A scone is a single-serving quick bread, usually made of wheat, barley or oatmeal with baking powder as a leavening agent and baked on sheet pans. A scone is often lightly sweetened and occasionally glazed with egg wash. The scone is a basic component of the cream tea or Devonshire tea.
British scones are often lightly sweetened, but may also be savoury. They frequently include raisins, currants, cheese or dates.
I’ll be making savoury cheese scones.
Here’s what you’ll need:
225g self-raising flour, plus a little for dusting
150ml milk, plus 1 tbsp
85g extra mature cheddar, finely grated
50g butter, cut into tiny pieces
1 tsp baking powder
1 egg yolk
Heat oven to 220C/200C fan/gas 7 and dust a baking tray with a little flour.
Tip the flour into a large bowl with the baking powder and a good pinch of salt. Add the butter and rub together with your fingertips until the mixture resembles damp breadcrumbs.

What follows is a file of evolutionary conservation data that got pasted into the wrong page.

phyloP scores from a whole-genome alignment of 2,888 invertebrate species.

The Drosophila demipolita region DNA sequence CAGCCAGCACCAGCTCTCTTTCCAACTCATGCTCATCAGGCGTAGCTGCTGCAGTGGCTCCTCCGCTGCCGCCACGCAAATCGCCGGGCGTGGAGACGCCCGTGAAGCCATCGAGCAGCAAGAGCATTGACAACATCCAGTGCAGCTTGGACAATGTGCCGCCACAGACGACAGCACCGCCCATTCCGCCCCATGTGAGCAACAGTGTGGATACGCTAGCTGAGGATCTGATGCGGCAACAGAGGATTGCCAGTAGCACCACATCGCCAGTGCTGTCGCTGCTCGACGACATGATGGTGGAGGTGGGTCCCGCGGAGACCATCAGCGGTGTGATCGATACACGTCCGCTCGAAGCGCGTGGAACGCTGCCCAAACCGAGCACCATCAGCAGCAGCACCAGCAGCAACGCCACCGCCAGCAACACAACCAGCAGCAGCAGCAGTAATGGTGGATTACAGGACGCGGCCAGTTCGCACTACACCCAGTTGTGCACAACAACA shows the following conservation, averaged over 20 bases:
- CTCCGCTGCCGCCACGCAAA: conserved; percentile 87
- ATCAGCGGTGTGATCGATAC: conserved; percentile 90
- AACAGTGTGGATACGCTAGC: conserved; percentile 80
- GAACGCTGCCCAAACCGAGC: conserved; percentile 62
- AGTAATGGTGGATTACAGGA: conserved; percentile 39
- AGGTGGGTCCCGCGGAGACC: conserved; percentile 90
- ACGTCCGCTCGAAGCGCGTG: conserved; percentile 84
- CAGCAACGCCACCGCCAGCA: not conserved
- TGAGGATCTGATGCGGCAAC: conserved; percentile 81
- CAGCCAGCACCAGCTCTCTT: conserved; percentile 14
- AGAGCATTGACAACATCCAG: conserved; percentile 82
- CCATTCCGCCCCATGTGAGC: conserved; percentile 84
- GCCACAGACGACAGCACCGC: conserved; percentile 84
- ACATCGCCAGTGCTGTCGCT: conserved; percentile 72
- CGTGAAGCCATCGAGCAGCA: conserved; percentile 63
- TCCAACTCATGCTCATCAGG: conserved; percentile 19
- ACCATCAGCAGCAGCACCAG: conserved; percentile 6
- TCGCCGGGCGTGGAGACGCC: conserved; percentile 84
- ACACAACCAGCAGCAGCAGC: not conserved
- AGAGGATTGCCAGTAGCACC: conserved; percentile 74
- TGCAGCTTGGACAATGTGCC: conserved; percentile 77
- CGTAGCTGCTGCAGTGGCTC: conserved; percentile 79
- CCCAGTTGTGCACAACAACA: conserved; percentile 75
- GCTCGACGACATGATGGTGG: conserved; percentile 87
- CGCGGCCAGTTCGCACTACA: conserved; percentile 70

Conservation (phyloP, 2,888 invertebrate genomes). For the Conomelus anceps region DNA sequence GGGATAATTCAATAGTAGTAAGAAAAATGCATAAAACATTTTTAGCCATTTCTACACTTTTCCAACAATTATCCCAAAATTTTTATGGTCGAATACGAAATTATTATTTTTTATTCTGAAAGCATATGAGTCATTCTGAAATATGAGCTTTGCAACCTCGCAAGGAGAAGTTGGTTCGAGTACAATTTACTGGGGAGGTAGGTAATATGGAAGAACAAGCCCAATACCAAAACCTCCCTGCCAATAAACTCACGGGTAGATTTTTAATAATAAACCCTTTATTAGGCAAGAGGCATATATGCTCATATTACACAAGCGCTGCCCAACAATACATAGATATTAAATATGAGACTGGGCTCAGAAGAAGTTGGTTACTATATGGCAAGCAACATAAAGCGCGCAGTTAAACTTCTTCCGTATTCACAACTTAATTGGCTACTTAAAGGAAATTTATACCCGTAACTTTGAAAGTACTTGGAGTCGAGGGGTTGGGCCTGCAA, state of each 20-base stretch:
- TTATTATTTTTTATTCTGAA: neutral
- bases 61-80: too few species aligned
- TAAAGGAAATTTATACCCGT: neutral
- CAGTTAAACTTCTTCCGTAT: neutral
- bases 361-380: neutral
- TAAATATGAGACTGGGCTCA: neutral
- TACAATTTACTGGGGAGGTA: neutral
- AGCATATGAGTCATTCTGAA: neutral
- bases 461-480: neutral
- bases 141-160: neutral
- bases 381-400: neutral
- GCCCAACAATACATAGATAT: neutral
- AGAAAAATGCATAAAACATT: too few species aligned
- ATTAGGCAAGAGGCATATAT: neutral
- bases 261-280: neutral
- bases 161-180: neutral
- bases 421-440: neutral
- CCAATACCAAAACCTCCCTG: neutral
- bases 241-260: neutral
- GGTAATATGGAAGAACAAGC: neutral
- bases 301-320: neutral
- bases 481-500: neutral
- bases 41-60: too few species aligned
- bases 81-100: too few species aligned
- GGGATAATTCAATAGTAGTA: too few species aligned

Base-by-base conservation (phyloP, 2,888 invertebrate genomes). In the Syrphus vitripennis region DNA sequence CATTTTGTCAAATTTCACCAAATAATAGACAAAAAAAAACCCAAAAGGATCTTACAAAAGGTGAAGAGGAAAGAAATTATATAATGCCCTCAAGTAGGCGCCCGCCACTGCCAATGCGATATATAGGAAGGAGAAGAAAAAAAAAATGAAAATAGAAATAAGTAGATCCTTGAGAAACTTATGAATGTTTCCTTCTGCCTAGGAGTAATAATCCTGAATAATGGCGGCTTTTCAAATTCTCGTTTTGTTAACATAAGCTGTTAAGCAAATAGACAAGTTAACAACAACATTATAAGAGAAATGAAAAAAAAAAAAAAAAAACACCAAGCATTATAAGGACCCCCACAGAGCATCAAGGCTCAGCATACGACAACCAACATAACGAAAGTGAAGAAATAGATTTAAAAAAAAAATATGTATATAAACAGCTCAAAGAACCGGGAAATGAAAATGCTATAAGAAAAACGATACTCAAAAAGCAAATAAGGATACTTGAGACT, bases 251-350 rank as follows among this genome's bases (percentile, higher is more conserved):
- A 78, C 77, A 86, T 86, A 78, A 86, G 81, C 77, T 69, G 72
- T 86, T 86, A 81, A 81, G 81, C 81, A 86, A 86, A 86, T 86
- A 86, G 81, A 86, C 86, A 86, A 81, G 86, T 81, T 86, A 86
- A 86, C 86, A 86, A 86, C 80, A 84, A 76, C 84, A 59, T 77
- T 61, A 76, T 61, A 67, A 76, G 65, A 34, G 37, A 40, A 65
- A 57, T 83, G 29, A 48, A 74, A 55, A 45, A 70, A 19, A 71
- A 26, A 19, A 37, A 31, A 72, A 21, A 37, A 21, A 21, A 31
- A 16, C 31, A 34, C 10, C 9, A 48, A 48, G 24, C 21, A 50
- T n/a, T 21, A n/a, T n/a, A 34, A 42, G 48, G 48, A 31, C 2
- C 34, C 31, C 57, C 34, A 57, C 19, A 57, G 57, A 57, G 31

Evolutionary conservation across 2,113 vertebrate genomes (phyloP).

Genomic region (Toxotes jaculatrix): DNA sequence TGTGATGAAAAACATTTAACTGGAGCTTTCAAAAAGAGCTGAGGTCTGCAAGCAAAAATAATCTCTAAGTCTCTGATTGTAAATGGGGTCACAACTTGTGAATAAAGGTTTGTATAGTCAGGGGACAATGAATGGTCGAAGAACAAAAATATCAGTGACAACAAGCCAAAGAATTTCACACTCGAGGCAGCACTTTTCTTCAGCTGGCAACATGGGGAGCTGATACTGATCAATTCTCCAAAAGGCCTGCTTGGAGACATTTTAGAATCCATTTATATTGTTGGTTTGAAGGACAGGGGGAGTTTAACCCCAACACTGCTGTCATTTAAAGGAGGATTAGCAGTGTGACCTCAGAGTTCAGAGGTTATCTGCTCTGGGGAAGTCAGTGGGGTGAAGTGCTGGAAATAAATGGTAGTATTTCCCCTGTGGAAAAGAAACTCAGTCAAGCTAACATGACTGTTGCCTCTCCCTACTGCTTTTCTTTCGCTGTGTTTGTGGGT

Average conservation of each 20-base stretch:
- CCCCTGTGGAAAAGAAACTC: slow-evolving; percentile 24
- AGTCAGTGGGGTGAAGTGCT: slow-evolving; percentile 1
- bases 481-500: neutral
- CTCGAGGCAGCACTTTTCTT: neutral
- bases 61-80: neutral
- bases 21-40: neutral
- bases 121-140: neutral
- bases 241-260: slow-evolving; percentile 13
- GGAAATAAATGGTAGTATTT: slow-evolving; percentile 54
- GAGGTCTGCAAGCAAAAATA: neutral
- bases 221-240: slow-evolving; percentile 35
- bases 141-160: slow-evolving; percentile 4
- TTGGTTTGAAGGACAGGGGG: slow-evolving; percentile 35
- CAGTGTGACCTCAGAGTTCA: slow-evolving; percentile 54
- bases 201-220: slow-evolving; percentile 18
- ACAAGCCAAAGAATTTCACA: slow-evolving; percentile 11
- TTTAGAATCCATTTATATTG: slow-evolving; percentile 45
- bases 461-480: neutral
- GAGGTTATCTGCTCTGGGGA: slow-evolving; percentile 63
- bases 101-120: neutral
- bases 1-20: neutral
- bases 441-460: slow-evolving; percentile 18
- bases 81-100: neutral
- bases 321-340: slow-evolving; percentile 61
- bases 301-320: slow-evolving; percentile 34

Add the cheese and, mix in, then pour in the milk. Use a cutlery knife to bring the mixture together as a soft dough – don’t overwork it or the scones will be heavy.
Tip onto your work surface, mopping up any dry crumbs with the dough.
Pat into a disc about 1.5cm thick. Using a 5cm fluted cookie cutter, stamp out 12 scones (you may have to squash the scraps back together to get all 12).
Place on the baking tray.
Mix the remaining 1 tbsp milk with the egg yolk and brush over the top of the scones. Top with a little cheese and cracked black pepper.
Bake for 10-12 mins until well-risen and golden brown, then leave to cool a little on a wire rack.